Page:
Project Canterbury

Liberal Catholicism and the Modern World

Edited by Frank Gavin

Milwaukee: Morehouse, 1933.

A Preface to Their Consideration


SINCE THE MIDDLE of the nineteenth century and the years following the publication of the Origin of Species, popular interest has never been so stimulated as at the present time by the discoveries of natural science and the theories of natural scientists. It is clear, furthermore, that much of this widespread interest in science is occasioned now, as formerly, by the same reason. In the last century, when the early theories of organic evolution were put forward, it was at once felt that these might have most definite implications with regard to the truth of certain traditional interpretations of the Christian faith. Today, largely owing to the popularization of modern scientific theories by Sir Arthur Eddington and Sir James Jeans, it is again felt that scientific theories about our universe may once more make great contributions to our interpretations of the religious experience of mankind. No clearer evidence could be found of the "incurably religious" quality of human nature than this. Whenever scientific theory shows signs of affecting religious interpretations of life, then, as at no other time, popular attention turns toward scientific thought and with an interest not untinged with emotion.

In response to this renewed interest in the supposed implications of scientific thought for the interpretation of religious experience, there is appearing an ever increasing body of literature. Many scientists and research workers are indicating to us the lines along which, in the future, they believe philosophy and religion must develop, while our pulpits ring with announcements, often at second hand, of the marvelous discoveries of modern science. The impression is gaining ground that, in some way or other, science is now much more friendly toward religion than was the case twenty years ago, although the exact form in which this friendship will show itself is still far from clear, and the kind of religion toward which it will reach out is as yet but vaguely known. It is probably not inaccurate to sum up the popular opinion of the moment as follows. There will develop a religion of the future acceptable to scientific minds. This will almost certainly not be a religion of Catholic orthodoxy, but with liberal good will on both sides and certain necessary adjustments, more particularly on the side of traditional Christianity, the so-called "conflict between science and religion" may at last completely disappear.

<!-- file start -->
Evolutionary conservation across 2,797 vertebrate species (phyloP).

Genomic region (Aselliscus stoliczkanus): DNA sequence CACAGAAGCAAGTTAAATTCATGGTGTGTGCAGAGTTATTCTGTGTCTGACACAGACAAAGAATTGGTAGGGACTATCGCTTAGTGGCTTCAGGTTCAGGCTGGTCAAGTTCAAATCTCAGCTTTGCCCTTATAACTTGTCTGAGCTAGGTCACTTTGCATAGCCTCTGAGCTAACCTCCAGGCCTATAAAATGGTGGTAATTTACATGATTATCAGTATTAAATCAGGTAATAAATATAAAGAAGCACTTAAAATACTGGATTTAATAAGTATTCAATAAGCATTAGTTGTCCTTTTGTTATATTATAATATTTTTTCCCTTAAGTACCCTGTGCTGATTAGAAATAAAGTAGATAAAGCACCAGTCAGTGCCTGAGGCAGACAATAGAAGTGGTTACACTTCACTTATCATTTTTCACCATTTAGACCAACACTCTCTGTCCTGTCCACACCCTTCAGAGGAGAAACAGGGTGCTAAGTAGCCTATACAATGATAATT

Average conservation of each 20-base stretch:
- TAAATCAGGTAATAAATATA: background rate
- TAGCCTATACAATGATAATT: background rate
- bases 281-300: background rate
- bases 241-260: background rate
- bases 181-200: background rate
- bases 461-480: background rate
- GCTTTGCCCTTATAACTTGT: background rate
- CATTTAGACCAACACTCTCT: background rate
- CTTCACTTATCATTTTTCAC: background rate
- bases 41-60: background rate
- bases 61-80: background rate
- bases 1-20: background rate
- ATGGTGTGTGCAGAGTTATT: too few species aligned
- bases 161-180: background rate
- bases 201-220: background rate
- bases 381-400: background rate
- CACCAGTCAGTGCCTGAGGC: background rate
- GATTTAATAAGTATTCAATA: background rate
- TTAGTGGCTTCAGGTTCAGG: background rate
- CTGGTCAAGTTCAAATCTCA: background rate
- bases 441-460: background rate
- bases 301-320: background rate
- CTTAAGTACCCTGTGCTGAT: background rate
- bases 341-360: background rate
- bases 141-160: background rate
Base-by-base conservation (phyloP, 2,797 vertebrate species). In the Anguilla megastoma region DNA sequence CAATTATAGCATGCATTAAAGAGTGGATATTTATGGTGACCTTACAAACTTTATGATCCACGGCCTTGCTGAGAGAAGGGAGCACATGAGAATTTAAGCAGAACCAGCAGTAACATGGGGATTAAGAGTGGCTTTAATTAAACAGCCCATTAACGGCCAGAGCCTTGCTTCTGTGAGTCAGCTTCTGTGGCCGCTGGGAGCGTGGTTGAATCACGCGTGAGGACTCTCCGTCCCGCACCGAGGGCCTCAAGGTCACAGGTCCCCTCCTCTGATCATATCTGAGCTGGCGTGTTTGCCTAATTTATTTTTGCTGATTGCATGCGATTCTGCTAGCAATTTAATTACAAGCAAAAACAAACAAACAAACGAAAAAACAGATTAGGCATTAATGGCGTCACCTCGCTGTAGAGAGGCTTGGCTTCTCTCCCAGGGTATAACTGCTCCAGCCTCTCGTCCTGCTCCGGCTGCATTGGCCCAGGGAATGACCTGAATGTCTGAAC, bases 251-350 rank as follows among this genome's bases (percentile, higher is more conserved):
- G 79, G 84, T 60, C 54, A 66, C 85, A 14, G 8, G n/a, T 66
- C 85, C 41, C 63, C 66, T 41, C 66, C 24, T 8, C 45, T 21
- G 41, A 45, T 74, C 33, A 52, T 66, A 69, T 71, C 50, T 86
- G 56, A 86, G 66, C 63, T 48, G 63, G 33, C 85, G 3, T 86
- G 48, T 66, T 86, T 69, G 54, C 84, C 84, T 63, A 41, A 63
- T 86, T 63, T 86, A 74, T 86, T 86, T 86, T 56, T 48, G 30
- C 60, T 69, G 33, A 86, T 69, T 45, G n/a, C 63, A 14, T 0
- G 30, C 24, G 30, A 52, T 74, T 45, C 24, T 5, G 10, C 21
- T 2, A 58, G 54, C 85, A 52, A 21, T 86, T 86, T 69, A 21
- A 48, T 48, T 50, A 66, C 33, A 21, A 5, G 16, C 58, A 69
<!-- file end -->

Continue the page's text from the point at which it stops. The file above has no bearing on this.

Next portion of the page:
It is, nevertheless, an undeniable fact that we still have within the world the great body of traditional Christian faith, carefully systematized and transmitted by the Catholic Church throughout twenty centuries of Christian experience. This is the faith which, in the minds of many millions, is synonymous with religion. At the same time, scientific investigations are providing us with an increasingly adequate description of the physical world within which, for a certain period, each human soul must live and act, must grow and mature. We are gaining a progressively deeper insight into the regular mode of behavior of this universe of time and space, which is the same universe within which the Incarnation and the other great historic events of the Christian revelation are believed to have taken place.

Before modifying or, perhaps, abandoning the historic Christian faith, one who still holds it will wish first to define, as precisely as may be, those exact portions of modern scientific theory and of traditional Catholic thought which impinge the one on the other, and second, to inquire whether in these areas of contact the scientific and religious aspects of human experience are, in fact, totally incompatible. Careful analysis may show that the disagreements between them are not at present so acute as we had at one time been led to believe.